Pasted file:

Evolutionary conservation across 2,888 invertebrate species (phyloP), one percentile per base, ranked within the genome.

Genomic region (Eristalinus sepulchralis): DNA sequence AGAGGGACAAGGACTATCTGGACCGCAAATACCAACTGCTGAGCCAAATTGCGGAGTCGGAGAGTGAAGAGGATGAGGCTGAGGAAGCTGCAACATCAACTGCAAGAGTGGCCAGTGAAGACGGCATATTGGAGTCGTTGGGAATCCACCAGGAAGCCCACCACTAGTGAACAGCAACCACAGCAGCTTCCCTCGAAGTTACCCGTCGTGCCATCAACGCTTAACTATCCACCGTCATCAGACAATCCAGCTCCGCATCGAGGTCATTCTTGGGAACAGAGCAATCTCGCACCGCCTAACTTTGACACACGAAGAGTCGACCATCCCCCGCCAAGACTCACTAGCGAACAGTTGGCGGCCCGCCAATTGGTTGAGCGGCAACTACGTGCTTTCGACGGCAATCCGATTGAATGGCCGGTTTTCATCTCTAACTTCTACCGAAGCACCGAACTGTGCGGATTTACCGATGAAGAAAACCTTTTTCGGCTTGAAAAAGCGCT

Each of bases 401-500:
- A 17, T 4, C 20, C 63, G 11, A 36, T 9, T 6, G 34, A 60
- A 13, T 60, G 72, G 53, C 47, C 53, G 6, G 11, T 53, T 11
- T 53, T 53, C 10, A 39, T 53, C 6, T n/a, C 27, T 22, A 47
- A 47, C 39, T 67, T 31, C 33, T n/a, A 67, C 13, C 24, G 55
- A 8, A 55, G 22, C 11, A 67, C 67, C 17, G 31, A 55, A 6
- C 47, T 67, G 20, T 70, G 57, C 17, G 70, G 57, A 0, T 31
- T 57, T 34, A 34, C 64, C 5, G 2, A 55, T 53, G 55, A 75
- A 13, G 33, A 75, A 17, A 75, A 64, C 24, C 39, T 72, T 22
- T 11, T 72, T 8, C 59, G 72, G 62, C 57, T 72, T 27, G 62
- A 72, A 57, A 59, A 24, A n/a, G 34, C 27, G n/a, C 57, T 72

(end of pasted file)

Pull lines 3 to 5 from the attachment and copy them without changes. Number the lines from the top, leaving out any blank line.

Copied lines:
Each of bases 401-500:
- A 17, T 4, C 20, C 63, G 11, A 36, T 9, T 6, G 34, A 60
- A 13, T 60, G 72, G 53, C 47, C 53, G 6, G 11, T 53, T 11